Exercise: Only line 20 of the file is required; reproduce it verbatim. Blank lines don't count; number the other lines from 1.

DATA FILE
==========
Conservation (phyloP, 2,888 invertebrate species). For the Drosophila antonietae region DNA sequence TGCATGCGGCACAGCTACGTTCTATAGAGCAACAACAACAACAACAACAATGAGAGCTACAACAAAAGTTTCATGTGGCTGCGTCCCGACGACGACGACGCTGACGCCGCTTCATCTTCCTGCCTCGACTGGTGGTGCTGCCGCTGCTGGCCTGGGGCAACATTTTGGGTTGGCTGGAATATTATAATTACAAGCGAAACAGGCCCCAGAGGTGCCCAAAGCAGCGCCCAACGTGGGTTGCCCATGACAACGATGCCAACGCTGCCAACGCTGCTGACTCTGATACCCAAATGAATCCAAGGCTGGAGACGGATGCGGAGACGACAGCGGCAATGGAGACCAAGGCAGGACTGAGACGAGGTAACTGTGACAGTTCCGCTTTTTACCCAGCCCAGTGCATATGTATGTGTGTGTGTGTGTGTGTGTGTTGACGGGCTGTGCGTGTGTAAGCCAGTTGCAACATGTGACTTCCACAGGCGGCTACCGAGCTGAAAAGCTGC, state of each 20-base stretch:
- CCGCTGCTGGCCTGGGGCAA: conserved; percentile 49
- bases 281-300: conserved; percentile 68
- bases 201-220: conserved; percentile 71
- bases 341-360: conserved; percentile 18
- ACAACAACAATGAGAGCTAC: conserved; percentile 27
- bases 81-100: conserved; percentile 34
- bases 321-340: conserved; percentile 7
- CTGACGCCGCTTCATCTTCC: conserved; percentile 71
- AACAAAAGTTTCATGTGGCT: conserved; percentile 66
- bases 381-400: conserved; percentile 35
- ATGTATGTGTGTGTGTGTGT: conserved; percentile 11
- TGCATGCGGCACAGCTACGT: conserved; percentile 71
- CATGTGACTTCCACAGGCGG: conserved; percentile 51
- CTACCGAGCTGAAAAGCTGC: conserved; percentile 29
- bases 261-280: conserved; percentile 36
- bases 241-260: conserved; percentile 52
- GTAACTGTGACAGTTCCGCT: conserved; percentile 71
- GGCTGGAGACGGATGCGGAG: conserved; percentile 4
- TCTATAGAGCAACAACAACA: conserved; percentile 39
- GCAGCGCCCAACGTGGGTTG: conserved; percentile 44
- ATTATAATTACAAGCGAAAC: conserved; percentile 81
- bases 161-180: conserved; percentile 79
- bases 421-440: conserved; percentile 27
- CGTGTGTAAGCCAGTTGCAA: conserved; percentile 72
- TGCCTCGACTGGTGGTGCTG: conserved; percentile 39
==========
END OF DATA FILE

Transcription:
- TCTATAGAGCAACAACAACA: conserved; percentile 39